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A Lot or a Little?
What you will—and won't—find in this TV show.
One of the documentary's main purposes is to educate its viewers on the various harms that humans' reckless treatment of the environment has caused over the years. While they are the focus of the documentary, turtles also act as a lens through which it's easy to talk about other worrisome environmental topics. For example, rising temperatures on Earth cause birth defects and almost exclusively female births among the sea turtle population. Also, the tons of plastics that end up in the ocean are filling turtles' stomachs and wreaking massive harm all across ecosystems around the world.
Our time on Earth should not be just about us. It should be about realizing that there's a larger world that exists beyond our own everyday doings. Work hard to leave the Earth better than you found it, and to take steps in that direction learn how to avoid actively harming Earth.
Positive Role Models
The documentary shows dozens of people working to help sick turtles and clean up beaches, in both professional and volunteer capacities. None of the people shown and interviewed come across as self-centered with their activism, and they serve as fantastic examples to any viewer of kind and earnest people who are doing the important work every day of caring about a cause larger than themselves.
Violence & Scariness
While there's no outright traumatic violence in the documentary, there are a few traumatic images of injured and sick and even dead sea turtles. While they are certainly integral to the purposes of the documentary (the idea is that humans and their careless treatment of the environment are the violent ones in this dynamic), some of the images of tumor-ridden and emaciated sea turtles (and some with birth defects) might prove a bit too much to handle for more sensitive and especially nature-loving kids.
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Sex, Romance & Nudity
There's some conversation about sea turtles' mating habits, and how high water temperatures are causing birth defects and a high female birth percentage among sea turtles (whose sex at birth is determined by external influences) around the world.
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Parents Need to Know
Parents need to know that Troubled Waters: A Turtle's Tale is an hour-long nature and environmental documentary that lists the various ways in which sea turtles around the world are endangered by the detrimental effects that reckless human action has had on the environment. The documentary also spends a considerable portion of its runtime profiling and interviewing various people in Florida who are working in both professional and volunteer capacities to help nurse turtles back to health and also prevent future harm (e.g. it profiles one brewing company that uses biodegradable six-pack containers as opposed to the commonly seen plastic ones). As the documentary spends time focusing on several turtle-affecting throughout its runtime-- rising sea and air temperatures around the globe, light pollution, and plastic debris in the ocean-- it also argues that humans should be aware of these problems as a whole and not just in terms of the effects they have on sea turtles. It's a worthwhile watch both because of the role models it portrays and because of the important wake-up calls that it alerts viewers to, but the images it shows of dead and sick and injured turtles might be unsuitable for especially sensitive kids.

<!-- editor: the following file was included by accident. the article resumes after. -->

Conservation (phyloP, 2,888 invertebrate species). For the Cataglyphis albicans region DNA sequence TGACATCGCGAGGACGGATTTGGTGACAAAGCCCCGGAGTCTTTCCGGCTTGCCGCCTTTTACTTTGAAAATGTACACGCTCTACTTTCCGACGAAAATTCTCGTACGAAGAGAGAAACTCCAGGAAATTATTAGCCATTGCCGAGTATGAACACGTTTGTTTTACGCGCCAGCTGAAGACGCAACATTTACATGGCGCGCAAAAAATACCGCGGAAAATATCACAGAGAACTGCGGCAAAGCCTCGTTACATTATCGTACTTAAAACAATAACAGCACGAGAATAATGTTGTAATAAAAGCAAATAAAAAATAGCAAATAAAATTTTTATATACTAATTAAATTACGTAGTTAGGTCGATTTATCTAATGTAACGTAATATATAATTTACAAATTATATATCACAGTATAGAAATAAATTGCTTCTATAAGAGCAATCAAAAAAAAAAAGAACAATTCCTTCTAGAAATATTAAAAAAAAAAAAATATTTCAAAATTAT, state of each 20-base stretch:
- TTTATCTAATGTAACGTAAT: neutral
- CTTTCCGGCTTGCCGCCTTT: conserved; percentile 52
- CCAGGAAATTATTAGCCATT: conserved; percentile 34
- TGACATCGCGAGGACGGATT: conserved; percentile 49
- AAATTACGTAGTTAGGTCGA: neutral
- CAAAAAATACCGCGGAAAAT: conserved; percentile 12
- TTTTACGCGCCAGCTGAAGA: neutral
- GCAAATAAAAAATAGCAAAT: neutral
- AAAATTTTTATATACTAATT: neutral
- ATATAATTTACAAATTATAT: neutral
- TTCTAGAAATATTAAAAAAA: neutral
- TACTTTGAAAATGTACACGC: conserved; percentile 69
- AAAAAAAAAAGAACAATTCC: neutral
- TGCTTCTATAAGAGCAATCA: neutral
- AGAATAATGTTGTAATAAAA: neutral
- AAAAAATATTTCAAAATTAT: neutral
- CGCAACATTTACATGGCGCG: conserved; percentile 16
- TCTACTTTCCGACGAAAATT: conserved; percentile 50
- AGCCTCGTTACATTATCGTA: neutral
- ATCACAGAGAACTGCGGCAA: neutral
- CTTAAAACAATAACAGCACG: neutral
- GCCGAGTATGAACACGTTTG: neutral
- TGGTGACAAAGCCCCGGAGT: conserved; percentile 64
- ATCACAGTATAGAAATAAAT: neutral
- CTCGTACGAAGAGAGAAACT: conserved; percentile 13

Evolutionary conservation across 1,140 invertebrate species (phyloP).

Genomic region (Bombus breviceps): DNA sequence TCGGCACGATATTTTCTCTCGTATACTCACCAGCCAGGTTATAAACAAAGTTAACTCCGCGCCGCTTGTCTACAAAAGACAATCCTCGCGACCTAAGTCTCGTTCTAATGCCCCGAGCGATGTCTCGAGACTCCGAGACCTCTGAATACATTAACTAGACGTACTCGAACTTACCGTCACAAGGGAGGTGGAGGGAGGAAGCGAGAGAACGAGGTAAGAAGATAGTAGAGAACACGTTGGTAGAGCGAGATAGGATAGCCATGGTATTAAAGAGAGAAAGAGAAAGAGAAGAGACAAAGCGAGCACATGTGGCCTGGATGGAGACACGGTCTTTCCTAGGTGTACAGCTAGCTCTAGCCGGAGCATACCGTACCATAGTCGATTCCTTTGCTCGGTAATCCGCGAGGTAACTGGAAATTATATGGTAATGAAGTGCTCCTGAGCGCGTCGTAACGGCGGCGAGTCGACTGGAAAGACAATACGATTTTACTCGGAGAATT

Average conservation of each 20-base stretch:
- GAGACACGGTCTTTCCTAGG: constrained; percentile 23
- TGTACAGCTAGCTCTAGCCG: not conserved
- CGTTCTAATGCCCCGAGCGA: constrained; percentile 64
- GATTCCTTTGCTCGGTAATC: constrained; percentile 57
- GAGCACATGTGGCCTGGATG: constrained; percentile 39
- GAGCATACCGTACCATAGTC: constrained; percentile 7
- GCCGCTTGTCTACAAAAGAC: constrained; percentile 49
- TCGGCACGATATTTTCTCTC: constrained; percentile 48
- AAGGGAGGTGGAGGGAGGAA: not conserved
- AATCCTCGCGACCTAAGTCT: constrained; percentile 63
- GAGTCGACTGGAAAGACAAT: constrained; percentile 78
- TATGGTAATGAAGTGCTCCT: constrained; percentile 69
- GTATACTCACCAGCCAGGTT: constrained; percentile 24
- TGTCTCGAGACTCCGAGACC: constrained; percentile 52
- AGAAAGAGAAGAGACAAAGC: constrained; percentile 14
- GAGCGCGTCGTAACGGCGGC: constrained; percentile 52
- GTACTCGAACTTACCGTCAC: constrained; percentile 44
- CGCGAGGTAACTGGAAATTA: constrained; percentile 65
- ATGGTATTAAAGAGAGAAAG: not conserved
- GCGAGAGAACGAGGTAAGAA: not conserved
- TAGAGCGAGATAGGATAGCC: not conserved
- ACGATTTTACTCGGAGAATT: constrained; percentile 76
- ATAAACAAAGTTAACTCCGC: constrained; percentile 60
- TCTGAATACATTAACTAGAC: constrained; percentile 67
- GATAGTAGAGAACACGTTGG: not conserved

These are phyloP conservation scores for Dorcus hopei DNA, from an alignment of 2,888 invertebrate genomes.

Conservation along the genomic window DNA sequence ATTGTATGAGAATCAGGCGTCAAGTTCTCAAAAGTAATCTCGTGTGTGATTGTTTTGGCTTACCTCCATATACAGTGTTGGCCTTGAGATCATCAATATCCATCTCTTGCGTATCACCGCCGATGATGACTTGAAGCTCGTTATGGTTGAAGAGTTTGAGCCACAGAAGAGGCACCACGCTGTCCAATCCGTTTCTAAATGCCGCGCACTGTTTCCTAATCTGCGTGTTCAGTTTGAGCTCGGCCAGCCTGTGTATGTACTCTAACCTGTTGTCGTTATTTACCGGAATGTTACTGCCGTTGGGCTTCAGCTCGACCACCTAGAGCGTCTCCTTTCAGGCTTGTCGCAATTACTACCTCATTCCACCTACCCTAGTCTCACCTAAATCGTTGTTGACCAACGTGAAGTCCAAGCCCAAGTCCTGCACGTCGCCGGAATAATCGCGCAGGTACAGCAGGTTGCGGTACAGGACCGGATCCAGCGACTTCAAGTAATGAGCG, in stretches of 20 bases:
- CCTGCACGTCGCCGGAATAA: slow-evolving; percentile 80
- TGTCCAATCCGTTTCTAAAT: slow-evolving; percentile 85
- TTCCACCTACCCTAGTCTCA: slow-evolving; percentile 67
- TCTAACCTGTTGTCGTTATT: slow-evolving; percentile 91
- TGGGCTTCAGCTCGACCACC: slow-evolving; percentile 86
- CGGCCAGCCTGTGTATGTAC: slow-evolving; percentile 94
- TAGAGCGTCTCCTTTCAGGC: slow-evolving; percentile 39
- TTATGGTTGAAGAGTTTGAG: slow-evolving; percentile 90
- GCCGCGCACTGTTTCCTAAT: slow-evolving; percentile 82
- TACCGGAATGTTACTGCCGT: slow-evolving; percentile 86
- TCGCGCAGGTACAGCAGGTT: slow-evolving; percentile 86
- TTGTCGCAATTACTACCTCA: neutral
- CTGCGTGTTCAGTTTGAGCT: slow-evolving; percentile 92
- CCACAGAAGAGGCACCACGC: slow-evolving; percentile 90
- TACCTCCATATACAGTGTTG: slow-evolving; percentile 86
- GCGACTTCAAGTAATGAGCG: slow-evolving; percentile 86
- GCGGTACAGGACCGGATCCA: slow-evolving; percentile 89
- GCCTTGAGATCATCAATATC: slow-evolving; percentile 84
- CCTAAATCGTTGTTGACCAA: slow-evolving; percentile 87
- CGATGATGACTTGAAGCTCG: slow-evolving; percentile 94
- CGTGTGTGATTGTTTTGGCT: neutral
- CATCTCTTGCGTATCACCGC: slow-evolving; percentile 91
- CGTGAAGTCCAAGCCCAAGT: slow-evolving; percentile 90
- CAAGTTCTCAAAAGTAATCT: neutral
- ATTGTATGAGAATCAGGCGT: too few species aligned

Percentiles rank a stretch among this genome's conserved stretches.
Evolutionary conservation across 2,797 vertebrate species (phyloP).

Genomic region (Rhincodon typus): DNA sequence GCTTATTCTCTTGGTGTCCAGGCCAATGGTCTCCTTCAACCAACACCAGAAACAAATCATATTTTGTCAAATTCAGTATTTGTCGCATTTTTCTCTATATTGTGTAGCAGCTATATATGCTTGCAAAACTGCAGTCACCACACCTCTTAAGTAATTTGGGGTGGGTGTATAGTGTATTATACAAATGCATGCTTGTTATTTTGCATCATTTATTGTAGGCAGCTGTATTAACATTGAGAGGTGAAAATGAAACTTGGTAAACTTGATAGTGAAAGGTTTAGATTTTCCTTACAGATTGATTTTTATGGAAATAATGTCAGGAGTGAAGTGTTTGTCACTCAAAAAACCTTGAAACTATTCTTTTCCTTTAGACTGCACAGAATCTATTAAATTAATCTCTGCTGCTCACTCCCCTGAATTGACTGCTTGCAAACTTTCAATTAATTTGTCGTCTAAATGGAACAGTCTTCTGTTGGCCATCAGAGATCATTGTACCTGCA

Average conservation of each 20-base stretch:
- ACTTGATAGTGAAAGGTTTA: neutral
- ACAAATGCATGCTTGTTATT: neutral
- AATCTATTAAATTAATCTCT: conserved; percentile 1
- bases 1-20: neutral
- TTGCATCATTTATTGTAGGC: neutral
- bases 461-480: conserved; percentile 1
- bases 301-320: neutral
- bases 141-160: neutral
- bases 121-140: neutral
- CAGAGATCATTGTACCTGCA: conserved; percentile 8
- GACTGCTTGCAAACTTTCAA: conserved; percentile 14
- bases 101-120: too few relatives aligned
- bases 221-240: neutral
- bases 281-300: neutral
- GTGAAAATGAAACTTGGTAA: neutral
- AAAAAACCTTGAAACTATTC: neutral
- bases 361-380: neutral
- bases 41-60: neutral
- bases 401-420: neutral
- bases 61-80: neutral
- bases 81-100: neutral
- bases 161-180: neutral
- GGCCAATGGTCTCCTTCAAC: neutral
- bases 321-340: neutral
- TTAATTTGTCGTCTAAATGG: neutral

Is It Any Good?
In addition to painting a comprehensive and sometimes graphic (there are several images of dead, injured, and sick sea turtles) picture of the ways in which human recklessness towards the environment has caused harm for sea turtles around the world, Troubled Waters: A Turtle's Tale also shows the wider effects that these problems are currently causing on the natural world.
The documentary is extremely well made because of one main fact: how many voices it incorporates. It might have been one thing to make a movie about one small clinic's efforts to combat humans' damage on the world, but it is another and far more difference-making thing to show several different clinics whose employees are all working to alleviate the same damages (which is what Troubled Waters: A Turtle's Tale is). It's obvious how much effort the filmmakers put into proving the dire nature of their message that humans should do a better job at living mindfully in the world. Further, the documentary offers many small ways in which people can make a difference (e.g. buying more sustainable containers instead of just plastics). Overall, Troubled Waters: A Turtle's Tale is not only emotionally powerful, but also impeccably researched and influential towards creating the difference that it says is so important.
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